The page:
If Trump truly envisions himself as a serious candidate, he must think before he speaks.

The fact that he didn't this time burdened his campaign from the get-go.

The office of vice president is serious business, not just another rung of celebrity status.

— The Altoona Mirror



As you read this, Pennsylvania's budget deadline once again will have come and gone, leaving lawmakers trying to explain how, in failing to agree on a spending plan, they bungled one of their core responsibilities.

Fortunately, this latest budget impasse — late budgets are hardly unique in the commonwealth — will have little if any immediate impact. On Monday, Gov. Wolf sent letters to state employees and contractors filling them in on what would happen if today came without a budget. Basically, the letter indicated it would be business as usual, at least for the short term. The same goes for government services. If the Republican-dominated Legislature and the Democratic governor can settle their differences quickly, then missing the deadline will be soon forgotten.

If, however, the two sides remain far apart for any length of time, there seems to be a great deal of uncertainty exactly what the effect will be and on whom. Dan Egan, a Wolf spokesman, has said "there are no plans to furlough employees or have employees stop coming to work ... no talk by this administration of a government shutdown or anything of that nature."

The words are reassuring. Eventually, however, government services and facilities such as parks would have to shut down as their money runs out. In 2009, state employees endured "payless paydays" during a 101-day impasse, forcing some 16,000 workers to take out loans. The state Supreme Court later declared "payless paydays" unlawful.

But even if state employees aren't hurt, contractors, nonprofit organizations and local governments that rely on money from Harrisburg may be less fortunate. Perhaps as early as mid- or late July, funding for them could be cut off.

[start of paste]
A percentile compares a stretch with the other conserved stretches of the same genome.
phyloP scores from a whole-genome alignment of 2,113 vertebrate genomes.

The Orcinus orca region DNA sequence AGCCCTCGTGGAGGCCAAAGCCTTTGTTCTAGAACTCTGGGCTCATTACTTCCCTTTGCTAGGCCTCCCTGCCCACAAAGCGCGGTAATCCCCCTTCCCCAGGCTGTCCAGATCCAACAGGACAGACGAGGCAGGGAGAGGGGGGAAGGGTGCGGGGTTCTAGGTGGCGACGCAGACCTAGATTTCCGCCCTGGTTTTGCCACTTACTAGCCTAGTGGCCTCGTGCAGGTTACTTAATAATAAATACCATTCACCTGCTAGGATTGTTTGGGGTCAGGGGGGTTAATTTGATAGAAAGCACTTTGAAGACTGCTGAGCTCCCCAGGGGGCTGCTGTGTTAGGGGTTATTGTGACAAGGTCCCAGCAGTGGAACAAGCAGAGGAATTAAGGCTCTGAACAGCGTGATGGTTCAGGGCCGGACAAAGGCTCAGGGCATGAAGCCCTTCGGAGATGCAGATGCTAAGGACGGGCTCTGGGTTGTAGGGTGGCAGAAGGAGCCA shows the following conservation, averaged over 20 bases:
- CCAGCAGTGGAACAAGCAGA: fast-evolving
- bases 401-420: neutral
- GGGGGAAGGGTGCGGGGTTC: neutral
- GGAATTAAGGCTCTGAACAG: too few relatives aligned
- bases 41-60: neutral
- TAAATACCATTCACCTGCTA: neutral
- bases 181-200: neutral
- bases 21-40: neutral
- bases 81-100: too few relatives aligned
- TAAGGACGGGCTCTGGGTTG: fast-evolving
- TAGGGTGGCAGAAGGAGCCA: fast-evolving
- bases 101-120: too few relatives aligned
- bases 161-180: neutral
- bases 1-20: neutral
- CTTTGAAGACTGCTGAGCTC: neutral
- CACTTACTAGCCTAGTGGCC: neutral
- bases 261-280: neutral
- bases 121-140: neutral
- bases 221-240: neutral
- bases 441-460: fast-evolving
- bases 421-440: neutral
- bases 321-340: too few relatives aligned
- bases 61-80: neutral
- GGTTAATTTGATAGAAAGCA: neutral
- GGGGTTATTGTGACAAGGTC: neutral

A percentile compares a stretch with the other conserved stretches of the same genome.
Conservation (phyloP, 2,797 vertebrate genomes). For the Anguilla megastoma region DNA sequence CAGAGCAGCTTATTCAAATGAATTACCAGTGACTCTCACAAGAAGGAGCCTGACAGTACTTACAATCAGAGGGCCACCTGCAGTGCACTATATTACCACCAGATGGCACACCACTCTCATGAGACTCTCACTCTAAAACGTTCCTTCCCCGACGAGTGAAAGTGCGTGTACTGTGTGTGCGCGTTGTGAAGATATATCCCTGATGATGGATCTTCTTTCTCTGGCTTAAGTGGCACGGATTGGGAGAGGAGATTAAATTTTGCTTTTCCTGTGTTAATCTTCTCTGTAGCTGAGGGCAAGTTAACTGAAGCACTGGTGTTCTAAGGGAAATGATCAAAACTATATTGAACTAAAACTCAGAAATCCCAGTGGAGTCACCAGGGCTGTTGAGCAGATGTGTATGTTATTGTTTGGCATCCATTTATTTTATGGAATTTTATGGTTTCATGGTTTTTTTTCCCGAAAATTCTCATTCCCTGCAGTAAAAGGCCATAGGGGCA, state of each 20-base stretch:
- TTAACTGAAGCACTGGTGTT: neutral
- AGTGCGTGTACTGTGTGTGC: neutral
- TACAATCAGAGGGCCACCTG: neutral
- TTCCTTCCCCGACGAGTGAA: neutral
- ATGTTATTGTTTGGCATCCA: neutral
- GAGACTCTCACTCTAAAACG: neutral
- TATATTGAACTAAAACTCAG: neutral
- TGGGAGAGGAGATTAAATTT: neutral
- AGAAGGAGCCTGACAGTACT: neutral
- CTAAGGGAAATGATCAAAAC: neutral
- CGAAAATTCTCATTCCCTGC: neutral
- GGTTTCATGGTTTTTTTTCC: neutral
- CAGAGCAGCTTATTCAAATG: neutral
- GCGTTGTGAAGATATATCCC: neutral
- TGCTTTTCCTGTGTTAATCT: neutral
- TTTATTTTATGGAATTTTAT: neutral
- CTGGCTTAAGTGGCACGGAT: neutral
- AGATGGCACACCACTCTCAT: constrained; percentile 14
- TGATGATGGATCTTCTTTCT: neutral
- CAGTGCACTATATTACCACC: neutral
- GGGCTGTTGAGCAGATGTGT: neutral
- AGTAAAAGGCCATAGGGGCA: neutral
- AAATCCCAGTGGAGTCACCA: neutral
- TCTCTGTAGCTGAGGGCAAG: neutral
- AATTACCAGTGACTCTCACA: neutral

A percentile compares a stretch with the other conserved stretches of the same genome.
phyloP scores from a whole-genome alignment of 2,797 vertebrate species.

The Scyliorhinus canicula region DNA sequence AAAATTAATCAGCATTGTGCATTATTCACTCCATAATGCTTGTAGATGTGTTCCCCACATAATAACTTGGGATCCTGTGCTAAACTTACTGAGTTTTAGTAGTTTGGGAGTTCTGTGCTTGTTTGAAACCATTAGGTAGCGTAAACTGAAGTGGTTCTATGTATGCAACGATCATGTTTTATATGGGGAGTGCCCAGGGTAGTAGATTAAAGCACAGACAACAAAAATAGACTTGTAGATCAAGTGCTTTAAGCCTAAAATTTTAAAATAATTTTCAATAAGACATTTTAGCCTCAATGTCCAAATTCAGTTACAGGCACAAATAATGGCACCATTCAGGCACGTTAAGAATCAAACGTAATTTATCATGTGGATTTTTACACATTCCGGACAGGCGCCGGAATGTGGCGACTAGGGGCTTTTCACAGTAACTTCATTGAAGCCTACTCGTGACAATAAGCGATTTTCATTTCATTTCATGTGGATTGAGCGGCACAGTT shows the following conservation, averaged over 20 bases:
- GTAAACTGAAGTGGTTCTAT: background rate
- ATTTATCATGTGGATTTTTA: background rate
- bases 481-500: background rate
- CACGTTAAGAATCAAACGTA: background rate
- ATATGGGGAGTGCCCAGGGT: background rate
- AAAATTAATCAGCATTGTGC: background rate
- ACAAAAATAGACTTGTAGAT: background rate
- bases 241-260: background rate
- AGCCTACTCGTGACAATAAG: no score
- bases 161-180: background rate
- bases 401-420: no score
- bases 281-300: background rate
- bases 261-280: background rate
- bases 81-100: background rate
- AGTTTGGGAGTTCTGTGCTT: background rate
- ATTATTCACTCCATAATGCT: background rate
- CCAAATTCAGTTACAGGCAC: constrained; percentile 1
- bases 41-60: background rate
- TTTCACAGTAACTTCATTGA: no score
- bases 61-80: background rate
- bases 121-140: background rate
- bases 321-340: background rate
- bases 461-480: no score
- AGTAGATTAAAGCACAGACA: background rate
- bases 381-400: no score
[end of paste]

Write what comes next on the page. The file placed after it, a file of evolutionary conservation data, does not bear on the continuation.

In his letter, Wolf wrote: "We understand the possible hardship you may experience in balancing your own budget, and we will do everything in our power to ease that burden."

The best way to "ease that burden," of course, is to prevent the burden in the first place. And the way to do that is to threaten to spread the hardship among those responsible for creating it.

Here's our solution: Beginning now and forevermore, whenever a state budget is late for any reason, everyone who has a hand in the budget-making process in both the legislative and executive branches should be docked their pay until an agreement is reached. The money would be forfeited, not restored retroactively. If "no budget, no paycheck" were the law, budget impasses would immediately become a thing of the past.

Our elected officials are never held to account when they casually dismiss the June 30 budget deadline. And we really question their concern for the people who suffer when it happens. It should never happen. This Legislature accomplishes precious little for what we pay it. The least the members and the governor can do — the bare minimum — is cooperate long enough to pass a budget on time.